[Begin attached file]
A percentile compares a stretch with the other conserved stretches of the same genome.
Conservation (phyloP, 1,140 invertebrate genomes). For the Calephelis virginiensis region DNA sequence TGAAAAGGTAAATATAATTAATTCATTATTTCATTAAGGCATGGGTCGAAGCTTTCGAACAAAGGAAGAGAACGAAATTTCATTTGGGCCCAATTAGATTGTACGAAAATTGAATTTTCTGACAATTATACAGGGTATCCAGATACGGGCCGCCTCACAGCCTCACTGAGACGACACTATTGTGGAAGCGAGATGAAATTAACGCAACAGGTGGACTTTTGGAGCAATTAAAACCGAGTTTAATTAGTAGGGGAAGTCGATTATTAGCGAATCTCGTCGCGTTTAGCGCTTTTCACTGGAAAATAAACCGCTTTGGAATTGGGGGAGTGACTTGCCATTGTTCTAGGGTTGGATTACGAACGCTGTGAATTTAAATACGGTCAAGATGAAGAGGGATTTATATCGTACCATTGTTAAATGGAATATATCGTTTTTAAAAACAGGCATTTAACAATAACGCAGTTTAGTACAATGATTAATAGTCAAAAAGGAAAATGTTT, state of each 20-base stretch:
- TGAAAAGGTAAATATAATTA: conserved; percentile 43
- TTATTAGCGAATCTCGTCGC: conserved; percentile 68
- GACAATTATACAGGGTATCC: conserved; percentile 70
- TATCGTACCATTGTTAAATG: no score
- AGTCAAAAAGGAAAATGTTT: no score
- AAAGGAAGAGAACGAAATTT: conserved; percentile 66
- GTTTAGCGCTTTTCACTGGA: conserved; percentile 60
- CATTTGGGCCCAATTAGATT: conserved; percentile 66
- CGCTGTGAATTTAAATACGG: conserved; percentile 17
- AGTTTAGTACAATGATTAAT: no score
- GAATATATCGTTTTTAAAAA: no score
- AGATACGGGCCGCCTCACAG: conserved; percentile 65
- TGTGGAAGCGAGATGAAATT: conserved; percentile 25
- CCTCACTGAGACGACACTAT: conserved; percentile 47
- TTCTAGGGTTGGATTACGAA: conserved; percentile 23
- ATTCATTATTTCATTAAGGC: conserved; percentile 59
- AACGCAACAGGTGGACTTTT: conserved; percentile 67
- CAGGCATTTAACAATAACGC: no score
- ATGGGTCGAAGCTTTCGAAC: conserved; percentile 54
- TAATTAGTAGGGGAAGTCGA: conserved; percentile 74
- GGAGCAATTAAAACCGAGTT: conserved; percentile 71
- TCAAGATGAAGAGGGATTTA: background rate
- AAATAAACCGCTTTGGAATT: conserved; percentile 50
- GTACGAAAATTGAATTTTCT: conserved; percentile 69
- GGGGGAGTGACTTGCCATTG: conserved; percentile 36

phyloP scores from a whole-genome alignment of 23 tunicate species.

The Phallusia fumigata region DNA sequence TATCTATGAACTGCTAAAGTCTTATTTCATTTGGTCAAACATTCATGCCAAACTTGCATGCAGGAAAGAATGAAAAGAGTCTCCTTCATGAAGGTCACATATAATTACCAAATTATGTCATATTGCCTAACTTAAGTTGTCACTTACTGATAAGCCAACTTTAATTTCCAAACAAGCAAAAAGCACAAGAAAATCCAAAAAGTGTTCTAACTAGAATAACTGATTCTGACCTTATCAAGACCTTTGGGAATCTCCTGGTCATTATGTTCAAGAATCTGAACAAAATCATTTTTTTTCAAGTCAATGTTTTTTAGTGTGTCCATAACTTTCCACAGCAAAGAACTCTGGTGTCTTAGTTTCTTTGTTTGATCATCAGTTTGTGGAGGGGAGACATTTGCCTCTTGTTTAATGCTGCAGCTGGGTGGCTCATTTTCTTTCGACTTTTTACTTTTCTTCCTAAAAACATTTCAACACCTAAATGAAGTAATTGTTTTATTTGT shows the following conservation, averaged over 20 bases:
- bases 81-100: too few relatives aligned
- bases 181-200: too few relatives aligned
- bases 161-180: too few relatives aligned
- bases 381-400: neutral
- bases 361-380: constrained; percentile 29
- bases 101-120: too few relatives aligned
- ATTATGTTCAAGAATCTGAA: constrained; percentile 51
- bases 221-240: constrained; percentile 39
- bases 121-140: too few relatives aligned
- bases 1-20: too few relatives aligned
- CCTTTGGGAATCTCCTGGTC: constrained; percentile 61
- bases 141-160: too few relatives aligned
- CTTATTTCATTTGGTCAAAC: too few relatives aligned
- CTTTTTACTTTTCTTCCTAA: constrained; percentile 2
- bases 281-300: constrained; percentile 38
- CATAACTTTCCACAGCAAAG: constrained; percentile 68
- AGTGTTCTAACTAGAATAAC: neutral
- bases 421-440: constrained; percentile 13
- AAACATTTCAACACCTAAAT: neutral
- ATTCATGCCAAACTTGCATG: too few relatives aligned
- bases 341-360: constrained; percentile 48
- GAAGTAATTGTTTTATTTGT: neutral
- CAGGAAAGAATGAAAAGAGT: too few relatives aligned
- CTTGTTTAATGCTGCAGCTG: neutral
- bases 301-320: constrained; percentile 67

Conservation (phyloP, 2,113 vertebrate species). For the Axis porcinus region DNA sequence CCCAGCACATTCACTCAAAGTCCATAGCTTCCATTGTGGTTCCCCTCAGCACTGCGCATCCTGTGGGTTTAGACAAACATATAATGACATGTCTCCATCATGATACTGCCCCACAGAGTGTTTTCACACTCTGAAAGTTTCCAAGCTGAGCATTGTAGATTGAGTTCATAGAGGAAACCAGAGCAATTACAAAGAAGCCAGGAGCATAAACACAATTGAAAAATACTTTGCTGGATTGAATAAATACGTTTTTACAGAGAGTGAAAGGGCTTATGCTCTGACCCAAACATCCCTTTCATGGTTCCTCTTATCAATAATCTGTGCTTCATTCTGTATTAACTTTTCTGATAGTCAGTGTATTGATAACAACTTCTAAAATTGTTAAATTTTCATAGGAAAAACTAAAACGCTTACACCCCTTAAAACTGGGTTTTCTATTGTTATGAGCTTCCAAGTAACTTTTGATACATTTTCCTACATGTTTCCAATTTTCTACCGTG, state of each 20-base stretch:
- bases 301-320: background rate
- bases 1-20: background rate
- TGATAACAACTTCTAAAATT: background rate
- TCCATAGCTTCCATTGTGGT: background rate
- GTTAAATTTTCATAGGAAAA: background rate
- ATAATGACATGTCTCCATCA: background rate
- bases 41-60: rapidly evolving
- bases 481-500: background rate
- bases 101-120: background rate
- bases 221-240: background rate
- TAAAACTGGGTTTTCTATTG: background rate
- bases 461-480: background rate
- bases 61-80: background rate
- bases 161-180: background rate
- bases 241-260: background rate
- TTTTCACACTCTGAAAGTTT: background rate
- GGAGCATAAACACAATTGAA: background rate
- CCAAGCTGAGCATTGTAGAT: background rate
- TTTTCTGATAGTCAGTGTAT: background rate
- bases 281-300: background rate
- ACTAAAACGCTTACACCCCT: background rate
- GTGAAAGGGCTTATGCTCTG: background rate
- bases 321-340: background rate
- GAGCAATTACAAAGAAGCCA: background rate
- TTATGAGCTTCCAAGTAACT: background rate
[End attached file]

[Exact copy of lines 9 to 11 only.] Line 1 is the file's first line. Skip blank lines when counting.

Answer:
- GTTTAGCGCTTTTCACTGGA: conserved; percentile 60
- CATTTGGGCCCAATTAGATT: conserved; percentile 66
- CGCTGTGAATTTAAATACGG: conserved; percentile 17